The Legal maxim is "Qui tacet consentire": "Silence gives consent".

    The phrase is "qui tacet consentire videtur," which literally means, "he who is silent appears [videtur] to consent." Your phrase doesn't make grammatical sense. Literally, you said: "he who is silent, to consent."

    In modern corporate legal language this translates to -- "(Consumer) Ignorence is (Our) Bliss".

    Since we're on the topic of Latin, the English word ignorance comes from a first-conjugation Latin verb ignorare -- note the characteristics "a" of the first conjugation.

    Pro-tip: whenever posting about "ignorance," check your sources.

  • Re:Herpin' the Derp (Score:5, Informative)

    by Archangel Michael (180766) on Friday January 10, 2014 @12:15PM (#45917389) Journal

    You realize, you don't actually purchase your vehicle. Even people who pay cash do not get the MSO of the car, it goes to the state (or destroyed) in which the car was sold, and replaced with a "certificate of title" which people assume is "title" but it is not, it is just a certificate that the title has been handed to the state. if you were to gain the MSO for the vehicle you're driving, you would not need to put a license plate on your vehicle as it is not tied to the state in any way shape or form.

    We hand over so much power and authority to the "state" by our normal actions that we are not aware of. We are wards and slaves to the state.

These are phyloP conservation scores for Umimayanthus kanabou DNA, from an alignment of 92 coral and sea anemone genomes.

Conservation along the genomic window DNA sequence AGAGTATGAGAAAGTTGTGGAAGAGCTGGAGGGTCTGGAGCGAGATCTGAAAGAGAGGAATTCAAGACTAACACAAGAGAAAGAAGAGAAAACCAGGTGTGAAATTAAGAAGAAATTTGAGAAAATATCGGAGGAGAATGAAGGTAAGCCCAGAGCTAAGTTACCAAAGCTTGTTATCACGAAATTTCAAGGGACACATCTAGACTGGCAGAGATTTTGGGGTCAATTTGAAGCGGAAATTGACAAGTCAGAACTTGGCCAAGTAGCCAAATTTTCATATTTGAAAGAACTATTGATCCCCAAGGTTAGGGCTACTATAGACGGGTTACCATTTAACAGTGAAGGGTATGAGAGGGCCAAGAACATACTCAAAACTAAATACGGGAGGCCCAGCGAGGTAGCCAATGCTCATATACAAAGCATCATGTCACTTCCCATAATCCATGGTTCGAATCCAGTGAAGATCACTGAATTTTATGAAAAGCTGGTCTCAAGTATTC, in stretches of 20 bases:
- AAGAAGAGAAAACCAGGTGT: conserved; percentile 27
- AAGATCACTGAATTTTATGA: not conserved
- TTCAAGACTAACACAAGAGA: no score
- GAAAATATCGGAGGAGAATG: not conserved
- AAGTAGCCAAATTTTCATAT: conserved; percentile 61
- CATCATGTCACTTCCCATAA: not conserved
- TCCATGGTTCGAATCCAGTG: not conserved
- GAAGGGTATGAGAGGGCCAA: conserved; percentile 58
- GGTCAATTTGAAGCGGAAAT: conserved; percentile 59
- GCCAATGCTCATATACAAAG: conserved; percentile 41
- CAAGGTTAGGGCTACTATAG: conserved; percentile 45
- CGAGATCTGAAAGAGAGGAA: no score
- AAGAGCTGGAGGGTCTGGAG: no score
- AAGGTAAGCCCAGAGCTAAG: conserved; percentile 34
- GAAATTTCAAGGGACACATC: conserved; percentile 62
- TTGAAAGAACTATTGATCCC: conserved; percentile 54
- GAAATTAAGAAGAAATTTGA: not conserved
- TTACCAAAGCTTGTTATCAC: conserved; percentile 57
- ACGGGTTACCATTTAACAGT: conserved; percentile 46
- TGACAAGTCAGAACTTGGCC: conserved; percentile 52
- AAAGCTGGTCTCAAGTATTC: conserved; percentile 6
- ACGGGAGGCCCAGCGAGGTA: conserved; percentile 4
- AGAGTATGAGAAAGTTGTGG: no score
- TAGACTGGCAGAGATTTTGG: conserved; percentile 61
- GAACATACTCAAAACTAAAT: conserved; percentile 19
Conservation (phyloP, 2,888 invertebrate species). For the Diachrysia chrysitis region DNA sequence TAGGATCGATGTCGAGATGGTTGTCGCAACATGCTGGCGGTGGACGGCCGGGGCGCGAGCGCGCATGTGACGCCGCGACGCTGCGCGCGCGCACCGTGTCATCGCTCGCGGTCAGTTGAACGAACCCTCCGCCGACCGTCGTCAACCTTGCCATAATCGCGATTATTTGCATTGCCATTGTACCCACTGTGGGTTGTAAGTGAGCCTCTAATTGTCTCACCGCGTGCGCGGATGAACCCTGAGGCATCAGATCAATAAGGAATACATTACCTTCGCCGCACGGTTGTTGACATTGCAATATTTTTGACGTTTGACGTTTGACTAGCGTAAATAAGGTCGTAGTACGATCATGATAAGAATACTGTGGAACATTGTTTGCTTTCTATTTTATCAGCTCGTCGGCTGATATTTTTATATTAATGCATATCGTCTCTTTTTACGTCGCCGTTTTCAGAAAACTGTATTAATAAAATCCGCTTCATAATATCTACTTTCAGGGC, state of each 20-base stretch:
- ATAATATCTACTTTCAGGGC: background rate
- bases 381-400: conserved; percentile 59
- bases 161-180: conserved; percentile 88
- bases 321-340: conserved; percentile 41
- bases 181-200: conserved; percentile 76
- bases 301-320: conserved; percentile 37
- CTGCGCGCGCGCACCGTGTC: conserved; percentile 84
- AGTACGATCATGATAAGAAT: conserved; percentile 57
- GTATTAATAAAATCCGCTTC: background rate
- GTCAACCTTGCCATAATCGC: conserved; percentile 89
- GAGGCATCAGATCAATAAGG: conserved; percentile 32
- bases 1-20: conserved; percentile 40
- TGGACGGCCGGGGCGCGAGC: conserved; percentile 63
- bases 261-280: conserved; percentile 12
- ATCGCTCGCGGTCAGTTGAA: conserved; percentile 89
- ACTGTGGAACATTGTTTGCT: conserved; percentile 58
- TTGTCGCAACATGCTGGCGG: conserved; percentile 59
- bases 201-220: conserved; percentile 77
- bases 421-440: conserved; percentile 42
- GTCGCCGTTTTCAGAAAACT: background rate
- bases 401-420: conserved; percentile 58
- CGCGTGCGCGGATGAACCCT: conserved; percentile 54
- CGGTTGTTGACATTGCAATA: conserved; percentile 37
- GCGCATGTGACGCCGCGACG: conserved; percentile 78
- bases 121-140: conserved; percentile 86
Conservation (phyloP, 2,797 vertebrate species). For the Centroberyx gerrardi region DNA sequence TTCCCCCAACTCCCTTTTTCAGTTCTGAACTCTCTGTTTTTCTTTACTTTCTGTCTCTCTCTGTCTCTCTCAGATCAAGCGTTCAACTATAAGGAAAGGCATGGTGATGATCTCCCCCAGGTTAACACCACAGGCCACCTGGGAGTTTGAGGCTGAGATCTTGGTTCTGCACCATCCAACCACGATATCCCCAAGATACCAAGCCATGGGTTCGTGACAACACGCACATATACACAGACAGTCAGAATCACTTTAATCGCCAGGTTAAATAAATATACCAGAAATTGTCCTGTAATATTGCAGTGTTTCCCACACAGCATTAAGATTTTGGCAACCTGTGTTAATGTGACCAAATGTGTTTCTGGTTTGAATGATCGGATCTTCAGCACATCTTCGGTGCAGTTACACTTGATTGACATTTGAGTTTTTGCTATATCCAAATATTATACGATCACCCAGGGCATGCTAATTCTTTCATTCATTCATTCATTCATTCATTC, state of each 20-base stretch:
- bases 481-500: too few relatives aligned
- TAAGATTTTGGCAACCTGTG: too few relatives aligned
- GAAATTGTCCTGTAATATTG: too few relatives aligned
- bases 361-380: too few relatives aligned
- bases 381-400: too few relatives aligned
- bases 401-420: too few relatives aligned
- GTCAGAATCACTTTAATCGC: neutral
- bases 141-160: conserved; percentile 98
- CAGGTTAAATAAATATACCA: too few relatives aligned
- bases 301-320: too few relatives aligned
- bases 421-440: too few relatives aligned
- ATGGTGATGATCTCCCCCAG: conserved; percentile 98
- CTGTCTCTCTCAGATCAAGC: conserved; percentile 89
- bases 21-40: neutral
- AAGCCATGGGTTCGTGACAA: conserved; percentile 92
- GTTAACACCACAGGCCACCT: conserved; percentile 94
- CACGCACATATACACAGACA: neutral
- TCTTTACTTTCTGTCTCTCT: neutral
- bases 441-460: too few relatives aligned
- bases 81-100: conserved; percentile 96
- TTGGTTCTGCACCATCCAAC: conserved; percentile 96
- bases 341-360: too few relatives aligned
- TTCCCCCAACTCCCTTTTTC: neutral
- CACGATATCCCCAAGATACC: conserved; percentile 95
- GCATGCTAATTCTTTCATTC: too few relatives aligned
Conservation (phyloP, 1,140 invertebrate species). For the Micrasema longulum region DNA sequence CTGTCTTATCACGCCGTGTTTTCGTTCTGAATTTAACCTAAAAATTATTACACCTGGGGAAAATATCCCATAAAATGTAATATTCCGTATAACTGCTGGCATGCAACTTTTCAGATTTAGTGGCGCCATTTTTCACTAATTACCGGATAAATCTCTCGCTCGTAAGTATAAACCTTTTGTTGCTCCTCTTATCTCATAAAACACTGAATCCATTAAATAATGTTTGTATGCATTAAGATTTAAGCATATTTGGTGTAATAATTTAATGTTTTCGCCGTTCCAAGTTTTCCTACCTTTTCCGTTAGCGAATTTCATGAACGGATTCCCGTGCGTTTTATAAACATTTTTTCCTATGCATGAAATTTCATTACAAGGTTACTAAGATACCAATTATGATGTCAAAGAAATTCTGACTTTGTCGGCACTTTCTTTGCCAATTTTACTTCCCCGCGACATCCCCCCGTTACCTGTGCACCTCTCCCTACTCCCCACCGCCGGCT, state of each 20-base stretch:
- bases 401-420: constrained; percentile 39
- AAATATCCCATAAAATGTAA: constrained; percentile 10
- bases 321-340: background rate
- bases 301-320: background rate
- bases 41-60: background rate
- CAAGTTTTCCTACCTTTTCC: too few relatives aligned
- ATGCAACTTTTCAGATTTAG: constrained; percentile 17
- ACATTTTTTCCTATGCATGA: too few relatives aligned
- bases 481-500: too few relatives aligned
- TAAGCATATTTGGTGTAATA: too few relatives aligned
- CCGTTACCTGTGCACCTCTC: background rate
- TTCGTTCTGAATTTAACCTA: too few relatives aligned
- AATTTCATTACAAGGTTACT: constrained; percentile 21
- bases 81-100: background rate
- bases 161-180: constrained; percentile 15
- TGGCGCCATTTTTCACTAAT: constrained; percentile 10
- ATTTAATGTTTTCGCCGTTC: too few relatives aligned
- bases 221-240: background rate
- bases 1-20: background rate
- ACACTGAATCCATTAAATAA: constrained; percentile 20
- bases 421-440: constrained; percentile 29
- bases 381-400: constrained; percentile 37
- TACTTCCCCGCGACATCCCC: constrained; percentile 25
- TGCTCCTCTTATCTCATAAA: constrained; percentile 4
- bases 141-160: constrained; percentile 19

• by nabsltd (1313397) on Friday January 10, 2014 @12:17PM (#45917411)

    I understand why people would have a GPS in their car, and why a recording of their actions might be stored on the car (although even more than a short history should be easily erased), but why doesn't this information need to be transmitted back to the car company at all?

    Unless their newest cars have changed radically (I have a 2011 Ford), nothing is transmitted back, because there is no transmitter built in to the car. You can have your cell phone connected via bluetooth, but that doesn't give the car access to the data network (although it does have access to make phone calls, obviously).

    The GPS data may be stored, and it might be recoverable in some way, but if you don't take your car into a Ford dealer and don't send a "vehicle health report", I don't see any way that Ford can get the data.

  • Re:Well (Score:3, Informative)

    by StripedCow (776465) on Friday January 10, 2014 @12:20PM (#45917451)

    The economy is a group dynamic process. Your role in the economy is affected by the roles of others, and how they play them. This may not be a direct relation, but the relation exists, and in several ways (not just as a consumer-buyer relationship). Therefore, what a CEO of some company does is certainly your and my business.